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The commitment problem of secured lending

Listed author(s):
  • Fabbri, Daniela
  • Menichini, Anna Maria C.

The paper presents a new theory of trade credit in which firms buy inputs on credit from suppliers to restore the benefits of secured bank financing impaired by contract incompleteness. In a setting where investment is endogenous and unobservable to financiers, we show that a bank-secured credit contract is time-inconsistent. Upon being granted credit, the entrepreneur has an incentive to alter the original input combination, jeopardizing the bank’s revenues. Anticipating the entrepreneur’s opportunism, the bank offers an unsecured credit contract, reducing the surplus from the venture. One way for the entrepreneur to commit to the contract terms is to purchase inputs on credit from the supplier. The supplier observes the input investment and acts as a guarantor that inputs will be purchased as contracted, thus facilitating access to secured bank financing. The commitment role of trade credit still holds in a multi-period extension that investigates the impact of bank relationship lending on secured debt and trade credit. Our model provides novel testable predictions on optimal financial contracts in both one-period and repeated lending relationships.

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File URL: http://www.sciencedirect.com/science/article/pii/S0304405X16300095
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Article provided by Elsevier in its journal Journal of Financial Economics.

Volume (Year): 120 (2016)
Issue (Month): 3 ()
Pages: 561-584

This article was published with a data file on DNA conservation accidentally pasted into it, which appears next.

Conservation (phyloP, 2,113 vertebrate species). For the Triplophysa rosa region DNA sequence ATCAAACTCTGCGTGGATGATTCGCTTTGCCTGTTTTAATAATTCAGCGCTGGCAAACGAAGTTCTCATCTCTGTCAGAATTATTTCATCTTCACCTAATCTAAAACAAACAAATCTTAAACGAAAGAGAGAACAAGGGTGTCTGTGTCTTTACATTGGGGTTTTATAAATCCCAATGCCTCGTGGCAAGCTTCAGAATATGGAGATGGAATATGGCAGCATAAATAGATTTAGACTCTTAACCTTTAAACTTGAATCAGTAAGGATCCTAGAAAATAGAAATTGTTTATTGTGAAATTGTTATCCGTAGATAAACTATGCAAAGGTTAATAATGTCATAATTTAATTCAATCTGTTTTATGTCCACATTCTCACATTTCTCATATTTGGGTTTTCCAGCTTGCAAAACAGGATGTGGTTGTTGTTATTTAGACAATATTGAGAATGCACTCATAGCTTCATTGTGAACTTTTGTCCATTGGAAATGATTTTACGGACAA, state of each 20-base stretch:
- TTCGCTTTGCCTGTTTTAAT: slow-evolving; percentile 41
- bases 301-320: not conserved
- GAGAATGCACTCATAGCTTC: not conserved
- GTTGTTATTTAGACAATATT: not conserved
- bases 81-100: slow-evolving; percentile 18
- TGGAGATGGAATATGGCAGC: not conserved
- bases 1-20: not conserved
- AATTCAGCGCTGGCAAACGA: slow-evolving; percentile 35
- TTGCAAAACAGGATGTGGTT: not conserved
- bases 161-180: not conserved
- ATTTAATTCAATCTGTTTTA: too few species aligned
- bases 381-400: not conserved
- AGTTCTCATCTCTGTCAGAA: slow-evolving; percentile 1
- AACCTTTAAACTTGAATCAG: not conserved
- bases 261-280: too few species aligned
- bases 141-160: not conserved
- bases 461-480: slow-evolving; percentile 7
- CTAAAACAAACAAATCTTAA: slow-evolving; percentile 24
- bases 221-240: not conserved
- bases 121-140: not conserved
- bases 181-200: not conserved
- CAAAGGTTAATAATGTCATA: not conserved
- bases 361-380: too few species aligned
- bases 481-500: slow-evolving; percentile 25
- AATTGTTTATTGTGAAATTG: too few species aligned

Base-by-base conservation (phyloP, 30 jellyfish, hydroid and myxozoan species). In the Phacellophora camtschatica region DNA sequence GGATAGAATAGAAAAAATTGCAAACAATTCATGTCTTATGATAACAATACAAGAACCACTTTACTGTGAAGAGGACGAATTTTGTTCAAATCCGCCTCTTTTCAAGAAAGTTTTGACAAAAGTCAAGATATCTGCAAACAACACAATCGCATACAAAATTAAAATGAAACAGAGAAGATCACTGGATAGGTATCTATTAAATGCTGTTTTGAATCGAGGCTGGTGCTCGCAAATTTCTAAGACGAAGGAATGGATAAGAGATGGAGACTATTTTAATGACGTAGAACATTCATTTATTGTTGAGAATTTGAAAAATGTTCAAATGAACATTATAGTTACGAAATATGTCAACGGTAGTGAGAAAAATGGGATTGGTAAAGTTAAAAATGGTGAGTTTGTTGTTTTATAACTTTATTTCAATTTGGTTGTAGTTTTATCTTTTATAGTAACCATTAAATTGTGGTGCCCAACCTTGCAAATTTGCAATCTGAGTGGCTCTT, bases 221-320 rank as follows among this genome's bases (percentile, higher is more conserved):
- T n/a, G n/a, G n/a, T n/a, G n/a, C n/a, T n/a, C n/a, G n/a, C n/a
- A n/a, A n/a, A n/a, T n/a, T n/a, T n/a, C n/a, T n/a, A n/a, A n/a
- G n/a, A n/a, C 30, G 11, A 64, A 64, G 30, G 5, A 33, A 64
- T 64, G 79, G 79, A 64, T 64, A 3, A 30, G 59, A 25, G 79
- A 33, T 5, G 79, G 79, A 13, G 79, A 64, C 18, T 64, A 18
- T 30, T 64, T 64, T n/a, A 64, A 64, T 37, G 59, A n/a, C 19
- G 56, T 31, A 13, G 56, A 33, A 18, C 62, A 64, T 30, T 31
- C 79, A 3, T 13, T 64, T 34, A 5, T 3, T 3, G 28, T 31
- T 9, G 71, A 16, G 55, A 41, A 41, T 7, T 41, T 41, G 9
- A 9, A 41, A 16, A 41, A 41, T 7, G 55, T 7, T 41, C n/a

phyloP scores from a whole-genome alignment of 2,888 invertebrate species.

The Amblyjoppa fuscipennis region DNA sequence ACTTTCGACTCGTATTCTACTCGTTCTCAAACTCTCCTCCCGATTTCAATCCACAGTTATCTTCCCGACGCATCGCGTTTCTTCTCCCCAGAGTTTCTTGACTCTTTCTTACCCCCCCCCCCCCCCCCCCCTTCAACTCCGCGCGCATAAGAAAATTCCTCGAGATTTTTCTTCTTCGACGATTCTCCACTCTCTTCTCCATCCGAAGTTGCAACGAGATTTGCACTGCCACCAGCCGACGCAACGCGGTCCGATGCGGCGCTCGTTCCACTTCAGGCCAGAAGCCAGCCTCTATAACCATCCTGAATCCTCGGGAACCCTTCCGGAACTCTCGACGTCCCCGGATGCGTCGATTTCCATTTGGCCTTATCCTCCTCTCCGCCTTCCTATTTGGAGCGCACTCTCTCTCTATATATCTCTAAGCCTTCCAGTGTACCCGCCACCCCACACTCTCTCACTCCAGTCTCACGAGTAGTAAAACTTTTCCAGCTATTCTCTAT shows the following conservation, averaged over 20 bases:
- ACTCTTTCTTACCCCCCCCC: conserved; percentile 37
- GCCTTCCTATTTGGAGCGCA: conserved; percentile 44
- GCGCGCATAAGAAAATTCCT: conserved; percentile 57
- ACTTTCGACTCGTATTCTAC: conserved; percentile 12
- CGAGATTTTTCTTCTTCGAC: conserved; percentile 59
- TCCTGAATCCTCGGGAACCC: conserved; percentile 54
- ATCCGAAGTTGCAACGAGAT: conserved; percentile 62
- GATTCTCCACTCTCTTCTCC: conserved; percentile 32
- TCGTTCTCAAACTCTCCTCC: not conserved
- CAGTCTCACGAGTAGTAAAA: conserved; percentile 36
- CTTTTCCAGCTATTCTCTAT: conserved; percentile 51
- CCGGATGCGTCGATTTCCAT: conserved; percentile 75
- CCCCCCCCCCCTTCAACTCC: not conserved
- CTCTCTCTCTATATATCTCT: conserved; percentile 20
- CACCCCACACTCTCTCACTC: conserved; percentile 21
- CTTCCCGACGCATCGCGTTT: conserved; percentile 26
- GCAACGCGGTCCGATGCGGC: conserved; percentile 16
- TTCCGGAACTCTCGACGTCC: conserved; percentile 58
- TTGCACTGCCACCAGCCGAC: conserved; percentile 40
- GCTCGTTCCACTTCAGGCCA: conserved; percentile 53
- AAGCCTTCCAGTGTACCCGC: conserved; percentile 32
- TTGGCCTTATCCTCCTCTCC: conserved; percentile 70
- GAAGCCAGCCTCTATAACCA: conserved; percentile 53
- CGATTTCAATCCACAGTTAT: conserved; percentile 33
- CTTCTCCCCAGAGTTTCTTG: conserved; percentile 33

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Handle: RePEc:eee:jfinec:v:120:y:2016:i:3:p:561-584
DOI: 10.1016/j.jfineco.2016.02.009
Contact details of provider: Web page: http://www.elsevier.com/locate/inca/505576

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  1. Shleifer, Andrei & Vishny, Robert W, 1992. " Liquidation Values and Debt Capacity: A Market Equilibrium Approach," Journal of Finance, American Finance Association, vol. 47(4), pages 1343-1366, September.
  2. Nicholas Wilson & Barbara Summers, 2002. "Trade Credit Terms Offered by Small Firms: Survey Evidence and Empirical Analysis," Journal of Business Finance & Accounting, Wiley Blackwell, vol. 29(3&4), pages 317-351.
  3. Fabbri, Daniela & Menichini, Anna Maria C., 2010. "Trade credit, collateral liquidation, and borrowing constraints," Journal of Financial Economics, Elsevier, vol. 96(3), pages 413-432, June.
  4. Efraim Benmelech, 2009. "Asset Salability and Debt Maturity: Evidence from Nineteenth-Century American Railroads," Review of Financial Studies, Society for Financial Studies, vol. 22(4), pages 1545-1584, April.
  5. J. Stephen Ferris, 1981. "A Transactions Theory of Trade Credit Use," The Quarterly Journal of Economics, Oxford University Press, vol. 96(2), pages 243-270.
  6. Chan, Yuk-Shee & Thakor, Anjan V, 1987. " Collateral and Competitive Equilibria with Moral Hazard and Private Information," Journal of Finance, American Finance Association, vol. 42(2), pages 345-363, June.
  7. Chee K. Ng & Janet Kiholm Smith & Richard L. Smith, 1999. "Evidence on the Determinants of Credit Terms Used in Interfirm Trade," Journal of Finance, American Finance Association, vol. 54(3), pages 1109-1129, 06.
  8. Brennan, Michael J & Maksimovic, Vojislav & Zechner, Josef, 1988. " Vendor Financing," Journal of Finance, American Finance Association, vol. 43(5), pages 1127-1141, December.
  9. Oliver Hart & John Moore, 1994. "A Theory of Debt Based on the Inalienability of Human Capital," The Quarterly Journal of Economics, Oxford University Press, vol. 109(4), pages 841-879.
  10. Cook, Lisa D., 1999. "Trade credit and bank finance: Financing small firms in russia," Journal of Business Venturing, Elsevier, vol. 14(5-6), pages 493-518.
  11. Chan, Yuk-Shee & Kanatas, George, 1985. "Asymmetric Valuations and the Role of Collateral in Loan Agreements," Journal of Money, Credit and Banking, Blackwell Publishing, vol. 17(1), pages 84-95, February.
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